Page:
Using Antidepressant Medication in Grief

Question from a Reader: About four weeks ago, I came off an antidepressant which allowed the unresolved grief issues over my brother’s death to surface. I believe that the antidepressant kept me from fully grieving his loss, which I am in the process of doing now.  A colleague, therapist, and good friend who has known me over the years knows exactly where I am and says perhaps just a small dosage of an antidepressant (not the one that I was on) could be beneficial until resolution and integration is accomplished.  I see my M.D. on Monday to explain what has been going on, and to get a med check (I am also on a thyroid medication). I seem to be doing well and don’t really want to take any more meds.  I would appreciate any advice in this respect.

My response: Since your physician knows your personal health history, he or she is in a better position to evaluate your need for medication, but I think you are wise to arm yourself with some useful information before meeting with your doctor on Monday.  Keep in mind, too, that while M.D.s are qualified to prescribe medications, not all physicians are knowledgeable about grief and the normal mourning process.  In his classic text, Grief Counseling and Grief Therapy, grief expert J. William Worden notes,

There has been much discussion among mental health professionals about the use of medication in the management of acute, normal grief. The consensus is that medication ought to be used sparingly and focused on giving relief from anxiety or from insomnia as opposed to providing relief from depressive symptoms . . . It is usually inadvisable to give antidepressant medications to people undergoing an acute grief reaction. These anti-depressants take a long time to work, they rarely relieve normal grief symptoms, and they could pave the way for an abnormal grief response, though this has yet to be proved through controlled studies. The exception would be in cases of major depressive episodes. Psychiatrist Beverly Raphael (2001) affirmed that, although our psychological understandings of bereavement have increased, there is not yet a good basis for biological intervention. Pharmacological approaches should, for the most part, only be provided where there is an established disorder for which they are indicated. I would concur with this (pp. 70-71).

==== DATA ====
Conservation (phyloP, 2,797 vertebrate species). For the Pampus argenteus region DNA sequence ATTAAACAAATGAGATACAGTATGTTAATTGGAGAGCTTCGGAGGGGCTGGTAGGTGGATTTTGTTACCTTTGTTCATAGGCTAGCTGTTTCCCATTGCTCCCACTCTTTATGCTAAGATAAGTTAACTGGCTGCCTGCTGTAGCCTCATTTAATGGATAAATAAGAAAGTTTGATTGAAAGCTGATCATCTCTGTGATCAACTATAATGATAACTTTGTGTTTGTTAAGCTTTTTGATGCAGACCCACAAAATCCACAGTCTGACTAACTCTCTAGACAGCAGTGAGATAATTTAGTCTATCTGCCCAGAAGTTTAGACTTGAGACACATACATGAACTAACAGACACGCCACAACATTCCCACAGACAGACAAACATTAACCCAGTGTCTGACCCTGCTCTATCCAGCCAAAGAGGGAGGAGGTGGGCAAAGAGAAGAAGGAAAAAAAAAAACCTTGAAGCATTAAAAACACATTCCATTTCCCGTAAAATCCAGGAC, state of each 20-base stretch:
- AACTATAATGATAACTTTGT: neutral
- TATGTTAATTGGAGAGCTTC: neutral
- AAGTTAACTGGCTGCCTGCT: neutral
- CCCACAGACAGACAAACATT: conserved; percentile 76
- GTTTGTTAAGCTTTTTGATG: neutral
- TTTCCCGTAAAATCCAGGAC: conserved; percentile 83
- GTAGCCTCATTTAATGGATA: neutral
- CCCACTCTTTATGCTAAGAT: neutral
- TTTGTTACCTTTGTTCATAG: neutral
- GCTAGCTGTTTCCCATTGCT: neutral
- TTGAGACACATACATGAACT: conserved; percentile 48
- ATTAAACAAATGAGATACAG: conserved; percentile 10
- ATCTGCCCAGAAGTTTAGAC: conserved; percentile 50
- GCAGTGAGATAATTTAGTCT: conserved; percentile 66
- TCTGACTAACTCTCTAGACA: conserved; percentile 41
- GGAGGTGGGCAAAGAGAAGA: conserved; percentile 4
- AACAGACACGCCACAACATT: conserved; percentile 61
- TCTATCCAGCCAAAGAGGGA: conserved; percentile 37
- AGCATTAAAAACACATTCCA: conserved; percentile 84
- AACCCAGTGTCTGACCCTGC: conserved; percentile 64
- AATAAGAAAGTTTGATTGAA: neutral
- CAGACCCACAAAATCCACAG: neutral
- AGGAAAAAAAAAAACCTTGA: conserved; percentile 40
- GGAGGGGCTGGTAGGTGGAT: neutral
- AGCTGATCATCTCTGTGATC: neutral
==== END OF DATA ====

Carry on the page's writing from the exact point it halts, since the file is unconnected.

In 1989, an Institute of Medicine Committee for the Study of Health Consequences of the Stress of Bereavement stated that it did not recommend the use of anti-depressants “for individuals whose grief remains within the normal bounds of intensity and duration.”

Notice that both these references speak about normal grief, or grief within the normal bounds of intensity and duration. Normal grief is neither an illness nor a pathological condition; it is a normal response to losing a loved one. However, since we all are unique human beings with our own individual backgrounds and experiences, what is normal can vary considerably from one griever to the next, and how our grief is expressed will vary as well.